From the DNA, Davis teased out more details on the plant’s origins. He discovered that Rafflesia evolved from plants with some of the world’s smallest flowers, whose blossom size ballooned nearly eightyfold over 46 million years. For scale, if a common white Shasta daisy grew 80 times bigger, its petals would stretch the length of a shipping container. “It makes the plants that much more mysterious,” says Davis. “What drove the evolution of these ginormous flowers?”
The Smell of Success
Davis and his colleagues suspect the answer lies inRafflesia’s pollination strategy. The corpse flower employs what scientists call carrion mimicry. “They go in for this phenomenon of reproductive deceit,” Davis says, referring to the plants’ method of attracting flies that can aid in pollination. “They look like big rotting pieces of flesh — darkish reddish-burgundy colored, mottled with white, really faithful to this model they’re mimicking.” And then there’s the smell.
Unpleasant as it may be to humans, that sickly odor is clearly not intended for us. It is meant to entice pregnant flies, which, in the process of looking for a place to lay eggs, can spread pollen from male to female plants. Eager to uncover more clues about how this olfactory trick might help shape evolution, Davis is now working with Robert Raguso, a chemical ecologist at Cornell University who studies communication between flowers and pollinators. The odor of death may be what initially attracts the flies, but once they enter the flowers another scent may cue particular behaviors the plants want. Such a highly choreographed pollination dance could easily drive natural selection, allowing Rafflesia to attract pollinators and, over time, grow larger. But exactly how or why remains an enigma.
Part of the corpse flowers’ evolutionary success could also be due to their unusual parasitic behavior. Under a microscope, before they bloom, Rafflesia appear as distinct little necklaces of cells that wind their way through their host vine’s tissue. To the naked eye, though, Rafflesia are invisible until they finally bud, emerging like a spongy tumor from the skin of their tangled jungle hosts. While trying to explain how the flowers grew so peculiar and huge, Davis has also made other discoveries. A few years ago, he showed that in addition to stealing carbohydrates, minerals and other resources from its host vines, Rafflesia are also stealing genes. While this phenomenon, known as horizontal gene transfer, is fairly common in bacteria and other microorganisms, this was the first compelling evidence that multicellular organisms were swapping genes.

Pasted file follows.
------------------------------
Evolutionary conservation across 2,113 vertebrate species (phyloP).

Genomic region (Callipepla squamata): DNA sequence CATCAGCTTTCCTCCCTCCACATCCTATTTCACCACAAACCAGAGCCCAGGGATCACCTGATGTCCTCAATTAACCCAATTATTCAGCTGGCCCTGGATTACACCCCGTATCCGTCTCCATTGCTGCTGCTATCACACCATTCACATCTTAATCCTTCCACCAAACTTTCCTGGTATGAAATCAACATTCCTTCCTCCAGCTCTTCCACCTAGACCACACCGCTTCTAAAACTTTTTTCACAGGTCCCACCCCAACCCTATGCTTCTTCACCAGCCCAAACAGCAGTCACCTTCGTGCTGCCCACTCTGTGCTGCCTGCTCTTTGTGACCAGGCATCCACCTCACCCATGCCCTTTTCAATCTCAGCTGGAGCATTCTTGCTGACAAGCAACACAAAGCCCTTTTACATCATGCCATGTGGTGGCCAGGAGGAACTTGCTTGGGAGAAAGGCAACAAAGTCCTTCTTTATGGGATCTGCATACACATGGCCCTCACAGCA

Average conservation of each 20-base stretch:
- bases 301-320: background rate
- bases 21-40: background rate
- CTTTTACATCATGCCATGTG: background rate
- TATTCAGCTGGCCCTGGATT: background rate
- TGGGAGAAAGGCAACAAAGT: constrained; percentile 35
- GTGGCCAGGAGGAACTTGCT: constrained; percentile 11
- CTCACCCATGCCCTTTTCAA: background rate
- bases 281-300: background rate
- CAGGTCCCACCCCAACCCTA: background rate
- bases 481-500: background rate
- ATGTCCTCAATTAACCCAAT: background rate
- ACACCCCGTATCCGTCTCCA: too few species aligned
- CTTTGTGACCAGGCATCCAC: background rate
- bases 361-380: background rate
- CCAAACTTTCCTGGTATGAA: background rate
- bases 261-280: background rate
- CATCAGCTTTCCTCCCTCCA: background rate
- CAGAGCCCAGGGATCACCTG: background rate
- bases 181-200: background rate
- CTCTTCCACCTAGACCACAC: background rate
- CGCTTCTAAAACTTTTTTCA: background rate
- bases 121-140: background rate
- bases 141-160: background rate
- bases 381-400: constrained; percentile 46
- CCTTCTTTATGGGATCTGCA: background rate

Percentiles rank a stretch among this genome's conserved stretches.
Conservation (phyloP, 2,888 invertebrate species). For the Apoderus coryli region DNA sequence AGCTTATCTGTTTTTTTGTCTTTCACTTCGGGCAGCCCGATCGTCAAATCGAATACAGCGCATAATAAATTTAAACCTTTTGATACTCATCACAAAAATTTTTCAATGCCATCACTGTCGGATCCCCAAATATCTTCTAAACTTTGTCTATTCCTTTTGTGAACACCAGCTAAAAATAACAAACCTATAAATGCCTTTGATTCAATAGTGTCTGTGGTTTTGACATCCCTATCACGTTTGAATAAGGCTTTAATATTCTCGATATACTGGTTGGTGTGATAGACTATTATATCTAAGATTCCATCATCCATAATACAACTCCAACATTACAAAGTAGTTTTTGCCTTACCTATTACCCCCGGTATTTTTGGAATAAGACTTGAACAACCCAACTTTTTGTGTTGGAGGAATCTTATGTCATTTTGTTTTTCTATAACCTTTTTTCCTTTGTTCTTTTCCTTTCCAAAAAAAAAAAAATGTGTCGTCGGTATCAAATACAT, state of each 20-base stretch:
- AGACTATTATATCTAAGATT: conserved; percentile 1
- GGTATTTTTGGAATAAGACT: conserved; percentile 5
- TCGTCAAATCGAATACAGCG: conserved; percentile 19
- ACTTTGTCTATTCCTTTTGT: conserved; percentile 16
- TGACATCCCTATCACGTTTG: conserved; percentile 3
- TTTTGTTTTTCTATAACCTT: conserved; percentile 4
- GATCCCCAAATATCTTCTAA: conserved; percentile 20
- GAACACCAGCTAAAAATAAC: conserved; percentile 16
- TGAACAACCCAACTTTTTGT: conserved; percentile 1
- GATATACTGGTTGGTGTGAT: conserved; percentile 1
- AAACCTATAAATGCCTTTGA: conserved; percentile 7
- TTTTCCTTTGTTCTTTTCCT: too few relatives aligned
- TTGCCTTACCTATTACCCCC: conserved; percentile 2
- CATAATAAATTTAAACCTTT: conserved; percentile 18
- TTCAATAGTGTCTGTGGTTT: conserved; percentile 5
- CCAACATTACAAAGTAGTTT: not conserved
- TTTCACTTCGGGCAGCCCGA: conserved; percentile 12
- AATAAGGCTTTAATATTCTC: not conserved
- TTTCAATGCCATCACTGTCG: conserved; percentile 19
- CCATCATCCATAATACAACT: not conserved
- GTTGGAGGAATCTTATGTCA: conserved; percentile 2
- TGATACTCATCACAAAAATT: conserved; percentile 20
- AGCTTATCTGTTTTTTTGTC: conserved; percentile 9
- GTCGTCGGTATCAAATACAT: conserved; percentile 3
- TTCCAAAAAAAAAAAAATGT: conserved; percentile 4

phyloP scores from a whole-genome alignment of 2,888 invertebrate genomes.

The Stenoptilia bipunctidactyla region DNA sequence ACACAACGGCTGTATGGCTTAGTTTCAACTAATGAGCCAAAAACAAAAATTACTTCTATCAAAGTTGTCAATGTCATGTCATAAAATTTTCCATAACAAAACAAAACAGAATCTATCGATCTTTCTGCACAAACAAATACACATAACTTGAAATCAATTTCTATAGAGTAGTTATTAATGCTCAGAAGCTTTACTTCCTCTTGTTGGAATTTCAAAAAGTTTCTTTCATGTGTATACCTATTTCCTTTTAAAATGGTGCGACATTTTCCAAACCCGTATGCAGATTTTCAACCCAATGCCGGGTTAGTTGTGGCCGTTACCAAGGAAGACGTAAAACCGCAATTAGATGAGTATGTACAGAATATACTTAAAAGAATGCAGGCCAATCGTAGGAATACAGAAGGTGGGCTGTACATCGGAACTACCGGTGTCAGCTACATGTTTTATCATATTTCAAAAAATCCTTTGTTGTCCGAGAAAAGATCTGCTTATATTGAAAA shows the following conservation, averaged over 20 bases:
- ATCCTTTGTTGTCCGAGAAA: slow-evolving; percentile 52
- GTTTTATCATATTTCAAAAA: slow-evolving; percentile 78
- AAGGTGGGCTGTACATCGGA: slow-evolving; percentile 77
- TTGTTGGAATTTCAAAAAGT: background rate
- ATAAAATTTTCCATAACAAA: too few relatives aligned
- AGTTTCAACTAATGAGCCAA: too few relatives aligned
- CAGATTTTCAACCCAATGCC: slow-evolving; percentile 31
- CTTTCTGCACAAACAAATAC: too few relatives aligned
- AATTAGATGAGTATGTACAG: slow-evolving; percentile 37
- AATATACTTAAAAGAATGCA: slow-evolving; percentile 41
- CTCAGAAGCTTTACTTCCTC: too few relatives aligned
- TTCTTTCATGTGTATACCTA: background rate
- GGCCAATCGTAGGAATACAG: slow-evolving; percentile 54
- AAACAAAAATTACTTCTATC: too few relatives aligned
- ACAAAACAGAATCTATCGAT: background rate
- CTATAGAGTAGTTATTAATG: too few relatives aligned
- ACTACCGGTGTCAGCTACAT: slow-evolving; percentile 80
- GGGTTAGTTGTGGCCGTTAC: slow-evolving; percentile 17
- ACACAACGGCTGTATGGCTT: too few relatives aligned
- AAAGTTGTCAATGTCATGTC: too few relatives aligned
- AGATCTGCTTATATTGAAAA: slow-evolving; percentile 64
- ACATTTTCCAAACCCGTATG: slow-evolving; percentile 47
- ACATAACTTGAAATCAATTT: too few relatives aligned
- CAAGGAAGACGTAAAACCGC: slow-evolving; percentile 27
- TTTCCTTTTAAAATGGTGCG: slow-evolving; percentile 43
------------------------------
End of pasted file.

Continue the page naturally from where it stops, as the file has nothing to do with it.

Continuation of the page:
More recently, Zhenxiang Xi, a postdoc in Davis’ lab, used new DNA sequencing methods to show that far more of the hosts’ genes are pirated than anyone suspected — more than 2 percent of expressed nuclear, or primary, genes and up to 40 percent of mitochondrial DNA are stolen from the vines. One theory, Davis says, is that costuming themselves in pieces of their hosts’ DNA may help the flowers carry out their heists undetected. If true, the discovery could help explain how all sorts of parasites — including those that prey on humans — take up residence without attracting attention. Xi’s work also shows that even the genes that Rafflesia plants inherited from their own ancestors have appropriated the characteristics of the vines’ genes; up to 30 percent of the corpse flowers’ native genes code for proteins (the process that helps to determine physical traits) in a way that’s more like the vines’ than like its fellow Malpighiales’. This could prove to be yet another stealth strategy.
A Rare Find
Hard science is finally chipping away at a centuries-old riddle, but the quest now involves another obstacle: a race against the clock. Evolutionary prodigy though it is, Rafflesia aren’t doing too well these days. Those enormous buds that bobbed in Nikolov’s ethanol solution take nine months to form, and when they finally bloom, the flowers last only a week before turning into what Nikolov calls “a slimy mush” on the forest floor. Male and female plants appear to live far from one another. As rainforest is slashed and burned in Southeast Asia, corpse flower romance is increasingly a matter of luck — “highly improbable,” as Nikolov puts it. “I’ve never seen two open at the same time,” he says. And yet, somehow, the plants have survived.
Back when Arnold, the intrepid 19th-century naval surgeon, journeyed into the Sumatran interior, it was an arduous journey involving ships and trains, dinghy voyages through unknown swamps and nights spent in primitive huts under the specter of malaria. Today, getting to the rainforests where Rafflesia still cling to existence is as simple as suffering through some long-haul flights and checking into a bed-and-breakfast in Kuching or Chiang Mai. Yet the lure of the plant is no less seductive. Generations of naturalists have traveled deep into its jungle home, but for modern DNA explorers like Davis, the odyssey is just beginning.